Brian: I mean, most teenagers that get into these sexting situations didn’t set out to get in that conversation.
It’s kind of like us, as a teenager—and you end up in the backseat of the car. You’re thinking, “How did I get here?” or “I got here because I put the keys in the car and I drove down the street.” It was a whole series of choices that led to that situation.
Thirty-nine percent of both guys and girls now admit to sending sexually-inappropriate photos of themselves. Four out of ten of teenagers admit to sending these kinds of pictures. Now, when they asked teenage girls, “Why did you send this picture?” Sixty-seven percent of them said that they felt pressure from a guy to do this. Over 80 percent of all the guys and girls said that they did it to be fun or flirty.
Now here it is—like when we were kids—if you were going to be fun or flirty, as a woman, you would maybe pull a guy’s hair or send him a note in his locker: “Do you like me? I like you—X O X O—Circle ‘yes’ / ‘no.’” But today, if our kids are going to be flirty, they send a sexually-inappropriate text message or photograph.
Dennis: Well, if our parents aren’t taking a deep breath, by the end of this broadcast, and uttering a prayer to God, “Lord, help me,” you need to be. Every parent needs to be very dependent upon God. You need to be asking Him for wisdom to know how to set up the right boundaries, the right contracts, and the right usage of all this technology—not merely protect your child from these matters—but teach them how to choose what is wise, what is good, what is holy, and avoid that which is going to harm them over the long haul.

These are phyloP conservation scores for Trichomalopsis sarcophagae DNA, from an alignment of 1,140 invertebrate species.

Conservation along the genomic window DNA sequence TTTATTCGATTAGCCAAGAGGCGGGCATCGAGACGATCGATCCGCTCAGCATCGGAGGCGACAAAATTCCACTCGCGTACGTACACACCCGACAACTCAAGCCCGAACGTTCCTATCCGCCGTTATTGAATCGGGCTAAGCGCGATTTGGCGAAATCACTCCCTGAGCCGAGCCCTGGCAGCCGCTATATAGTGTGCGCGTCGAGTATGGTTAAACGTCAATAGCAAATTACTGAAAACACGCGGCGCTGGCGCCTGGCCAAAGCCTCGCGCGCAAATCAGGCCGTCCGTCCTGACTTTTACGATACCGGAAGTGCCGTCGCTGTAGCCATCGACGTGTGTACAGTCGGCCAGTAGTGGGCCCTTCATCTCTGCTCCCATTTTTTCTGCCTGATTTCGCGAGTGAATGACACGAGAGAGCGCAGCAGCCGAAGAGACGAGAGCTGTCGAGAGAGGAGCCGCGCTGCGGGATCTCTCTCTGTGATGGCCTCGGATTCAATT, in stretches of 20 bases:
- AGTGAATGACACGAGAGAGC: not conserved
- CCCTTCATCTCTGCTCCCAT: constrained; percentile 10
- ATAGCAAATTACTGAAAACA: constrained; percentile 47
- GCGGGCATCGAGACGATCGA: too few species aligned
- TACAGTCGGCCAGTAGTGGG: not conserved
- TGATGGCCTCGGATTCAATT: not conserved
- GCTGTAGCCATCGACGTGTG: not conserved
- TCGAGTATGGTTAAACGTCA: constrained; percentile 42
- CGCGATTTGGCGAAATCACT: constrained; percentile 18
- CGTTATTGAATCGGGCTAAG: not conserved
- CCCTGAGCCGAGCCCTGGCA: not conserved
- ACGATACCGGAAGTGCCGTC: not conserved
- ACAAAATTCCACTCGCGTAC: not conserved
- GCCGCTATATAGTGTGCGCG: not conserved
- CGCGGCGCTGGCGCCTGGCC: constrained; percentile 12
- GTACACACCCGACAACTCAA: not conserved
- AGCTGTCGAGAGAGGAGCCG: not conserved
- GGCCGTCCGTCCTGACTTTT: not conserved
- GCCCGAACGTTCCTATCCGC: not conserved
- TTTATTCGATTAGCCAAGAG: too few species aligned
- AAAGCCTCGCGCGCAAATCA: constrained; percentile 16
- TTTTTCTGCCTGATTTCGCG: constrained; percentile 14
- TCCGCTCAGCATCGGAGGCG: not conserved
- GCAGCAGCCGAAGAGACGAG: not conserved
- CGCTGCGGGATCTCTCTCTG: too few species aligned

Bob: Well, if you want to see how one dad is doing it—and somebody who’s pretty well-connected to what’s going on—pick up a copy of Brian Housman’s book, Tech Savvy Parenting: Navigating Your Child’s Digital Life. We’ve got the book in our FamilyLife Today Resource Center. Go to our website, FamilyLifeToday.com. When you get there, look in the upper left-hand corner; and you’ll see a button that says, “GO DEEPER.” When you click on that, it will take you right where you need to be to order a copy of Brian’s book from us, online.
Again, the book is called Tech Savvy Parenting by Brian Housman—order at FamilyLifeToday.com; or call to place your order: 1-800-FL-TODAY is the toll-free number—1-800-358-6329. That’s 1-800-“F” as in family, “L” as in life, and then, the word, “TODAY.”
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I want to thank our engineer today, Keith Lynch, along with our entire broadcast production team. On behalf of our host, Dennis Rainey, I’m Bob Lepine. We will see you back next time for another edition of FamilyLife Today